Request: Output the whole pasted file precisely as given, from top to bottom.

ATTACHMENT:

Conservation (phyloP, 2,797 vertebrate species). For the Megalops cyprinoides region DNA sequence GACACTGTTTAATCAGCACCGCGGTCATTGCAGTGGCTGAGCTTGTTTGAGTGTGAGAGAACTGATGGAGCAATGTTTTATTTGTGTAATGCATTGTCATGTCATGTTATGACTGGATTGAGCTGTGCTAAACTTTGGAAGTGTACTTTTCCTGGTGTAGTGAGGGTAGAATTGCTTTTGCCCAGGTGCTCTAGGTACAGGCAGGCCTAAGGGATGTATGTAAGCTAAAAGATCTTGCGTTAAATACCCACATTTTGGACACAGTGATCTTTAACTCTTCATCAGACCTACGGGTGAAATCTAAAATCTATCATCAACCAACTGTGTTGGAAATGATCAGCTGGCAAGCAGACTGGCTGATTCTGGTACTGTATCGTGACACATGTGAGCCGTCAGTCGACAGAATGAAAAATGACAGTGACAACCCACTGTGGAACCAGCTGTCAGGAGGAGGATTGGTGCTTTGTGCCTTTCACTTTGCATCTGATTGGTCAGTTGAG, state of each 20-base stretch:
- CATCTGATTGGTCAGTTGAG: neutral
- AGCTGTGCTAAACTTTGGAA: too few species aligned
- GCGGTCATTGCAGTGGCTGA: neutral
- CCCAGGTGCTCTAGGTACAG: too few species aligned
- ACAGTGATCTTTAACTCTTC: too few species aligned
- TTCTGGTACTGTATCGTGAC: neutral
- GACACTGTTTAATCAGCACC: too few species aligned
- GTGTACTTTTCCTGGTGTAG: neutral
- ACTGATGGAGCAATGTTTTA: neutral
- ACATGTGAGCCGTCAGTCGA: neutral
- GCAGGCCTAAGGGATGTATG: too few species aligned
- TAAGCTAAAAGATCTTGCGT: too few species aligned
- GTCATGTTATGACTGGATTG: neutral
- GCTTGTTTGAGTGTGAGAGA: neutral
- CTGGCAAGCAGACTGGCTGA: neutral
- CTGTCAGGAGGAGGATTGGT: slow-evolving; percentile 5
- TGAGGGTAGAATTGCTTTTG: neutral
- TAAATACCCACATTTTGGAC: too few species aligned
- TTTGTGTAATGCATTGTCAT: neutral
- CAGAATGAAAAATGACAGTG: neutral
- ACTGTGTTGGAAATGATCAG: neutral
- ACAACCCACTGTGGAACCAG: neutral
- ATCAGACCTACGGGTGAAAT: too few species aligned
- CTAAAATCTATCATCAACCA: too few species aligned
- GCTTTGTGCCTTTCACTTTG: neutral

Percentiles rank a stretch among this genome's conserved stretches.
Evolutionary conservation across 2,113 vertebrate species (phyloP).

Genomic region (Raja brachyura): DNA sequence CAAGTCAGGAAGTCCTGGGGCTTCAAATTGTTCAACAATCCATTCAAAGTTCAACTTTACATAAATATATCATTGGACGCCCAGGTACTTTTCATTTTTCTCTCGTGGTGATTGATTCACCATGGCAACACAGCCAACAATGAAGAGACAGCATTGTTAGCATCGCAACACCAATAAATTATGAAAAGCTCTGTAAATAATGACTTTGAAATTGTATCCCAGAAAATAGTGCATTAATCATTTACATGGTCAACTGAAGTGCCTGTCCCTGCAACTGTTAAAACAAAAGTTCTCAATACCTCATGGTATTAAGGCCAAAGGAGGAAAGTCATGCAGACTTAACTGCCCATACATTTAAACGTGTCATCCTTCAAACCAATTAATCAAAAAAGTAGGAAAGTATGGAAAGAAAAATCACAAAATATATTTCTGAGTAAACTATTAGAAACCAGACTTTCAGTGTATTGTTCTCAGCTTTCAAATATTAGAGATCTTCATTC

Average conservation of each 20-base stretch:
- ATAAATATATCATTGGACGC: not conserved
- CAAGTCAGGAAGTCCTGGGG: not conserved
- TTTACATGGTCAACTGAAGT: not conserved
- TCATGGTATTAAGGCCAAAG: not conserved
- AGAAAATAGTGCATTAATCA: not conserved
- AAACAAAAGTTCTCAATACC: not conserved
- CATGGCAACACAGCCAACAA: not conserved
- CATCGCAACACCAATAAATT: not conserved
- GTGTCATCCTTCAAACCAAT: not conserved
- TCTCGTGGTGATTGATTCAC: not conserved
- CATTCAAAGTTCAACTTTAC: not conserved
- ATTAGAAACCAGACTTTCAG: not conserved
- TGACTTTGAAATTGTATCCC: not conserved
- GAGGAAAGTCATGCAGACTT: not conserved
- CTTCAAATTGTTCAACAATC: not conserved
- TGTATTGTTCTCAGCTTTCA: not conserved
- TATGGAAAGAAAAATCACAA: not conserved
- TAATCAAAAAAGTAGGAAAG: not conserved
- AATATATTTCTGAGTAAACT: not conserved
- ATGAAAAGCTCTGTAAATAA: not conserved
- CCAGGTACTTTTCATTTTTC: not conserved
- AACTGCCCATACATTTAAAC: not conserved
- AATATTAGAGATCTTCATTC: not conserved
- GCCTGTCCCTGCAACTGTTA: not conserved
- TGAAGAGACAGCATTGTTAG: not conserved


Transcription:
Conservation (phyloP, 2,797 vertebrate species). For the Megalops cyprinoides region DNA sequence GACACTGTTTAATCAGCACCGCGGTCATTGCAGTGGCTGAGCTTGTTTGAGTGTGAGAGAACTGATGGAGCAATGTTTTATTTGTGTAATGCATTGTCATGTCATGTTATGACTGGATTGAGCTGTGCTAAACTTTGGAAGTGTACTTTTCCTGGTGTAGTGAGGGTAGAATTGCTTTTGCCCAGGTGCTCTAGGTACAGGCAGGCCTAAGGGATGTATGTAAGCTAAAAGATCTTGCGTTAAATACCCACATTTTGGACACAGTGATCTTTAACTCTTCATCAGACCTACGGGTGAAATCTAAAATCTATCATCAACCAACTGTGTTGGAAATGATCAGCTGGCAAGCAGACTGGCTGATTCTGGTACTGTATCGTGACACATGTGAGCCGTCAGTCGACAGAATGAAAAATGACAGTGACAACCCACTGTGGAACCAGCTGTCAGGAGGAGGATTGGTGCTTTGTGCCTTTCACTTTGCATCTGATTGGTCAGTTGAG, state of each 20-base stretch:
- CATCTGATTGGTCAGTTGAG: neutral
- AGCTGTGCTAAACTTTGGAA: too few species aligned
- GCGGTCATTGCAGTGGCTGA: neutral
- CCCAGGTGCTCTAGGTACAG: too few species aligned
- ACAGTGATCTTTAACTCTTC: too few species aligned
- TTCTGGTACTGTATCGTGAC: neutral
- GACACTGTTTAATCAGCACC: too few species aligned
- GTGTACTTTTCCTGGTGTAG: neutral
- ACTGATGGAGCAATGTTTTA: neutral
- ACATGTGAGCCGTCAGTCGA: neutral
- GCAGGCCTAAGGGATGTATG: too few species aligned
- TAAGCTAAAAGATCTTGCGT: too few species aligned
- GTCATGTTATGACTGGATTG: neutral
- GCTTGTTTGAGTGTGAGAGA: neutral
- CTGGCAAGCAGACTGGCTGA: neutral
- CTGTCAGGAGGAGGATTGGT: slow-evolving; percentile 5
- TGAGGGTAGAATTGCTTTTG: neutral
- TAAATACCCACATTTTGGAC: too few species aligned
- TTTGTGTAATGCATTGTCAT: neutral
- CAGAATGAAAAATGACAGTG: neutral
- ACTGTGTTGGAAATGATCAG: neutral
- ACAACCCACTGTGGAACCAG: neutral
- ATCAGACCTACGGGTGAAAT: too few species aligned
- CTAAAATCTATCATCAACCA: too few species aligned
- GCTTTGTGCCTTTCACTTTG: neutral

Percentiles rank a stretch among this genome's conserved stretches.
Evolutionary conservation across 2,113 vertebrate species (phyloP).

Genomic region (Raja brachyura): DNA sequence CAAGTCAGGAAGTCCTGGGGCTTCAAATTGTTCAACAATCCATTCAAAGTTCAACTTTACATAAATATATCATTGGACGCCCAGGTACTTTTCATTTTTCTCTCGTGGTGATTGATTCACCATGGCAACACAGCCAACAATGAAGAGACAGCATTGTTAGCATCGCAACACCAATAAATTATGAAAAGCTCTGTAAATAATGACTTTGAAATTGTATCCCAGAAAATAGTGCATTAATCATTTACATGGTCAACTGAAGTGCCTGTCCCTGCAACTGTTAAAACAAAAGTTCTCAATACCTCATGGTATTAAGGCCAAAGGAGGAAAGTCATGCAGACTTAACTGCCCATACATTTAAACGTGTCATCCTTCAAACCAATTAATCAAAAAAGTAGGAAAGTATGGAAAGAAAAATCACAAAATATATTTCTGAGTAAACTATTAGAAACCAGACTTTCAGTGTATTGTTCTCAGCTTTCAAATATTAGAGATCTTCATTC

Average conservation of each 20-base stretch:
- ATAAATATATCATTGGACGC: not conserved
- CAAGTCAGGAAGTCCTGGGG: not conserved
- TTTACATGGTCAACTGAAGT: not conserved
- TCATGGTATTAAGGCCAAAG: not conserved
- AGAAAATAGTGCATTAATCA: not conserved
- AAACAAAAGTTCTCAATACC: not conserved
- CATGGCAACACAGCCAACAA: not conserved
- CATCGCAACACCAATAAATT: not conserved
- GTGTCATCCTTCAAACCAAT: not conserved
- TCTCGTGGTGATTGATTCAC: not conserved
- CATTCAAAGTTCAACTTTAC: not conserved
- ATTAGAAACCAGACTTTCAG: not conserved
- TGACTTTGAAATTGTATCCC: not conserved
- GAGGAAAGTCATGCAGACTT: not conserved
- CTTCAAATTGTTCAACAATC: not conserved
- TGTATTGTTCTCAGCTTTCA: not conserved
- TATGGAAAGAAAAATCACAA: not conserved
- TAATCAAAAAAGTAGGAAAG: not conserved
- AATATATTTCTGAGTAAACT: not conserved
- ATGAAAAGCTCTGTAAATAA: not conserved
- CCAGGTACTTTTCATTTTTC: not conserved
- AACTGCCCATACATTTAAAC: not conserved
- AATATTAGAGATCTTCATTC: not conserved
- GCCTGTCCCTGCAACTGTTA: not conserved
- TGAAGAGACAGCATTGTTAG: not conserved